Rap's Newest Duo Chiddy Bang Hits the Road

Entertainment Jul. 28, 2010 AT 10:35AM
Rap's Newest Duo Chiddy Bang Hits the Road

As you've probably read, this summer's crop of tours isn't doing so hot. Not at all. But if you want to get out and catch something truly fresh, I suggest electro hip-hop duo Chiddy Bang (named after Nigerian rapper Chidera "Chiddy" Anamege and his producer, Noah "Xaphoon Jones" Beresin), who kick off their The Swelly Life Tour in Pittburgh on August 4.

Don't feel like waiting to see what the Drexel University classmates, who Kanye West blogged about and drew Pete Wentz to a recent show, are all about? Well, then stop over here as I caught up with them via phone just last week to find out what makes them tick.  

UsMagazine.com: I know you guys went to school together at Drexel, but how did you come to be a duo?

Chidera Anamege: When we were at Drexel, I was a business major and Noah was a music industry major. The music industry program at Drexel allows kids to have studio access, and that's really important, especially when you're a kid that's trying to rap, you naturally want to get into the studio at any opportunity that you can get. We had a mutual friend that just plugged us together and connected us, and we just started sneaking into the Drexel studio and remixing all types of crazy stuff from Tom Waits, to Weezer, to Radiohead. We just chopped up so many different things, and I just rapped on whatever I thought was dope!

Us: What about being in school at Drexel or being in West Philly influenced your music?

CA: A lot of what I rap about is autobiographical; it's always sort of a portrait of what's going on in our lives. The Philly experience was a great experience for me -- I went to school there for a year. I was born and raised in New Jersey, and so that sort of upbringing [shows] a grittier aspect to me, but then when I went to Philly and started working with Noah, I started being opened up to new kinds of music. He introduced me to MGMT and Passion Pit, all these different sounds that I would normally not even listen to. Growing up where I grew up, I was just listening to straight up urban hip-hop or whatever was on the radio. The album that we have worked on that's coming out at the end of the summer is the pros and cons of making it where we've made it at such a quick pace. We've dreamed about doing this, and it's what we've been waiting for, but the other side to [fame] is the fact that now we're always on the road and don't get to spend that much time with our friends and family. You really have to make sacrifices in order to pursue a dream.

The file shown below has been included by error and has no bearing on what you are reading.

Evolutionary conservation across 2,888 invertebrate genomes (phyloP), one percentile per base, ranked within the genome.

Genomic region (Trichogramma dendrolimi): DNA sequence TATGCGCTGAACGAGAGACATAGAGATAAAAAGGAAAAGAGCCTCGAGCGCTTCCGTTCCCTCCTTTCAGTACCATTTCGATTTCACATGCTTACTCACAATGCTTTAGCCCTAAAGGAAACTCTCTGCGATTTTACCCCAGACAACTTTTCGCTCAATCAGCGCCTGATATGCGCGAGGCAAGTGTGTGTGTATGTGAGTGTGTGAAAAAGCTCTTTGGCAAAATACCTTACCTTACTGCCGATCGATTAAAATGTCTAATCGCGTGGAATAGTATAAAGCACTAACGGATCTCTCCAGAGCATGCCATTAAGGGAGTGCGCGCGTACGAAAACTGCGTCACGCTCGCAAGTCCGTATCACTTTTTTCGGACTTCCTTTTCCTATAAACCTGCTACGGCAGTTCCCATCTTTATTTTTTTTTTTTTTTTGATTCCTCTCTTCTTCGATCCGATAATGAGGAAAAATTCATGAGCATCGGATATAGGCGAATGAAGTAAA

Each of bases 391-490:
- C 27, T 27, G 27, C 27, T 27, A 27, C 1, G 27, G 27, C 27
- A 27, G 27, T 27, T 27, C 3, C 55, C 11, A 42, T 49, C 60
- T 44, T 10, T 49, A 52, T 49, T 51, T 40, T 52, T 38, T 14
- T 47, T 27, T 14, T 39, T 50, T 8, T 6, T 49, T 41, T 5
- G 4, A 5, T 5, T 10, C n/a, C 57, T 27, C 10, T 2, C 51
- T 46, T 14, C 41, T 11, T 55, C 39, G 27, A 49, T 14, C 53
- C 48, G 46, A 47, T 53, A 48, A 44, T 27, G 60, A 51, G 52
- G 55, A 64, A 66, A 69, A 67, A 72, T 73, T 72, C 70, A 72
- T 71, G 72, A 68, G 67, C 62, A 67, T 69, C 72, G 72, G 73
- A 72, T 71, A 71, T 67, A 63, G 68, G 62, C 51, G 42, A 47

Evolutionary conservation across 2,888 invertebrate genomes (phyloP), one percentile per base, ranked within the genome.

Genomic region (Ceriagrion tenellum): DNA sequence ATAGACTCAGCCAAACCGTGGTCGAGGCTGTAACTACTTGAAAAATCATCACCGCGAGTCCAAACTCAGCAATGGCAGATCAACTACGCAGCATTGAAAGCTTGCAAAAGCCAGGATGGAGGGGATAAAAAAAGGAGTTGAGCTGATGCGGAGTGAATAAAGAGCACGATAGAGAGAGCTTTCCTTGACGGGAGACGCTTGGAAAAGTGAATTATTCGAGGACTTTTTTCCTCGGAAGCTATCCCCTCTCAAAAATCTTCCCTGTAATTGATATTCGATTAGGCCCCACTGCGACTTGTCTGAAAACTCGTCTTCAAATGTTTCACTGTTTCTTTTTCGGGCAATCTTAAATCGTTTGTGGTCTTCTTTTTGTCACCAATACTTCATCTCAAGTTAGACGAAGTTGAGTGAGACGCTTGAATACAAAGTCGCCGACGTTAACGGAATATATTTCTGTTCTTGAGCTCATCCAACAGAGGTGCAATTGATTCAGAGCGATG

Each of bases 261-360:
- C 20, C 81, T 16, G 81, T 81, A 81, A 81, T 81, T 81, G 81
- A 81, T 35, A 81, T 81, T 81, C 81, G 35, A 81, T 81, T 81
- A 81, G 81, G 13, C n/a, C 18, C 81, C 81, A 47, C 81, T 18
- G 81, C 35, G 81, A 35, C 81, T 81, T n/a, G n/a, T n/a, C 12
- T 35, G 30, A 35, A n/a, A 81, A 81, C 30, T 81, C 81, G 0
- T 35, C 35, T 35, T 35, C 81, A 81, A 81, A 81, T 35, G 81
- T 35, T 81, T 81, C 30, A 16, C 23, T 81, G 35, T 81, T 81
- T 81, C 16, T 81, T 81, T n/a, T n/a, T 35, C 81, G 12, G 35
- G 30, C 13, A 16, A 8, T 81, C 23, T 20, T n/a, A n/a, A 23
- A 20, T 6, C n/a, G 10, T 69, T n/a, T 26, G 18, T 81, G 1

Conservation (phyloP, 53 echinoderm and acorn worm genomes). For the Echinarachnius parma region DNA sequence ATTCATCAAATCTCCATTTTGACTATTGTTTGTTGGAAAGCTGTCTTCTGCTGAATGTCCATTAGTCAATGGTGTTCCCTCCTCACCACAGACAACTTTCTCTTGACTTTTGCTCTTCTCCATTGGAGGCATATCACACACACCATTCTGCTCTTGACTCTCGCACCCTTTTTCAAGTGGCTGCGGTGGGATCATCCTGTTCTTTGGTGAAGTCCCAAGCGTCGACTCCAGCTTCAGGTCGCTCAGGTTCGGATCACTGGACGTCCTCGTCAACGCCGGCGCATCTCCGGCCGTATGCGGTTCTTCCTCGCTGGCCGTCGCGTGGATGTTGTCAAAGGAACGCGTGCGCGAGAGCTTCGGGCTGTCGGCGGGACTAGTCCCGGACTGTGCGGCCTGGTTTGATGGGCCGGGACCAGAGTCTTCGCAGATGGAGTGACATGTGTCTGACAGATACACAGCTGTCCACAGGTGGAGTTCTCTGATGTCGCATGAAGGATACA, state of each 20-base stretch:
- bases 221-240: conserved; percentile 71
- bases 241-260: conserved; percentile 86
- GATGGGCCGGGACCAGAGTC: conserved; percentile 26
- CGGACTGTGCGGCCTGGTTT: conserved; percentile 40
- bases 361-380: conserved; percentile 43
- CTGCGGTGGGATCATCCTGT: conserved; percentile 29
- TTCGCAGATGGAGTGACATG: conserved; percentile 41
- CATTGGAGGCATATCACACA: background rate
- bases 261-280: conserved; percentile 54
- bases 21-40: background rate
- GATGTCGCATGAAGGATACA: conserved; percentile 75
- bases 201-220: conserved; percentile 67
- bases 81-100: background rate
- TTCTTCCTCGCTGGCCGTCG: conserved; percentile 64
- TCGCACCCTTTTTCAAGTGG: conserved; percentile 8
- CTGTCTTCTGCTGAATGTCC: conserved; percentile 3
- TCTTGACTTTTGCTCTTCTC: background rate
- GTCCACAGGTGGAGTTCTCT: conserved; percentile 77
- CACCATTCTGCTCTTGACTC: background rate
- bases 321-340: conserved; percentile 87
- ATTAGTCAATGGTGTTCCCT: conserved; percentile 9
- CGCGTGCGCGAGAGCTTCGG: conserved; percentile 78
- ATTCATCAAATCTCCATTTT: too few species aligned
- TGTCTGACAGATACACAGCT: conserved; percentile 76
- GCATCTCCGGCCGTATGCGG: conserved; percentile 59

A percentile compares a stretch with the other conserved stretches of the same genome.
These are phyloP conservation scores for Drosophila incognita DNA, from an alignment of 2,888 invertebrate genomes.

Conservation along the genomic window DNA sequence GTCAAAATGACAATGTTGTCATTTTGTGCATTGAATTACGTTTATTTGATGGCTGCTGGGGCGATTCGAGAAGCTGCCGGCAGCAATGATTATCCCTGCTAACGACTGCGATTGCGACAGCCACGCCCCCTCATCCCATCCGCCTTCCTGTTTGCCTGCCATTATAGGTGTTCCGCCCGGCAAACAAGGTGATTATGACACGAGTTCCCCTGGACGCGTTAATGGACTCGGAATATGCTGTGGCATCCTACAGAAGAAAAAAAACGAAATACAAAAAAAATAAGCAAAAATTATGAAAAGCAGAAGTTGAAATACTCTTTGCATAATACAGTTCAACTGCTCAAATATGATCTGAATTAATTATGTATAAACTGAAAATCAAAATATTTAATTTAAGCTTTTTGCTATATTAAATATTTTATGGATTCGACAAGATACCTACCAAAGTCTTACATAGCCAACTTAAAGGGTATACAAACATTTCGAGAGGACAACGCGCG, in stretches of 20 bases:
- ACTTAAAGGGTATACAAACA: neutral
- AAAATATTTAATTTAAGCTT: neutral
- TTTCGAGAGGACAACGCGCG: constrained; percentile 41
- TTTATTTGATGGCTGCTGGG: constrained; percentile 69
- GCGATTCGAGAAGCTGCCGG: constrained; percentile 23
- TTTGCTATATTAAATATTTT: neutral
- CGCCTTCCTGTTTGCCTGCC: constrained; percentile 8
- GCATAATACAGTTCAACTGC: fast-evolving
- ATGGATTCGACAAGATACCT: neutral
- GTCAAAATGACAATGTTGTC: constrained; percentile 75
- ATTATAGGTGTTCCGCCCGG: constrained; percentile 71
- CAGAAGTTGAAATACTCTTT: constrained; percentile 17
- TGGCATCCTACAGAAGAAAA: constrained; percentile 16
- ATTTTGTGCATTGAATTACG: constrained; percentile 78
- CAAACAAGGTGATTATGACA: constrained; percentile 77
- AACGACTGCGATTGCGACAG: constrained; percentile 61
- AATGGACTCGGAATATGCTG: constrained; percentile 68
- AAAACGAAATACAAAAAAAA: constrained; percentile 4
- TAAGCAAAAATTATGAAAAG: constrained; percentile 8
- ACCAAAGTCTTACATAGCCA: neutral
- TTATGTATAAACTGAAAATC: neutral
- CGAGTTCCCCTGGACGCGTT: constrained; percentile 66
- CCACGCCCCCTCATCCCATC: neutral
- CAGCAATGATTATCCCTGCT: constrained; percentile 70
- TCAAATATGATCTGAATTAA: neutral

Us: I know that you're from Nigeria, and you've said in past interviews that you like to stay in the know of what's going on over there. Do you use this knowledge to shed light on current issues in your raps?

CA:  For sure. One of the earlier songs we recorded, "Sooner or Later," touches on some of those issues. I definitely try to shed light on real issues when the time calls for it. I've been to Nigeria once a year for the past five years, so I've observed some things, like how there's not 24-hour electricity over there and how families live on $300 a month. We actually did a video for it when I was in Nigeria from December to January. I shot footage of my tribals on a flip cam and brought back a whole bunch of raw footage of me going throughout the country, and our great in-house director guy edited it.

Us: How did you know which one of you would have the right sound to be the voice of your beats?

Noah Beresin: I've worked with a lot of rappers; I was a producer all throughout high school, too. What really struck me as the most difficult part to get across in our raps was the delivery. I've worked with tons and tons of rappers, but there are very few that can really deliver it so well. You can have amazing rhymes, but if you don't say it well, you're not going to be anywhere. Chiddy just cuts right through the track and you can really hear what he's saying. From a hip-hop and rap, and kind of pop perspective, that's really important that you do that.  

Us: Who are some other artists you would like to work with? 

NB: In the future, I'm probably going to work with Wale and I'd love to work with the greats -- Kanye and Jay Z.

By Ian Drew for UsMagazine.com. To read more of Ian's blog, click here and don't forget to follow him on Twitter.

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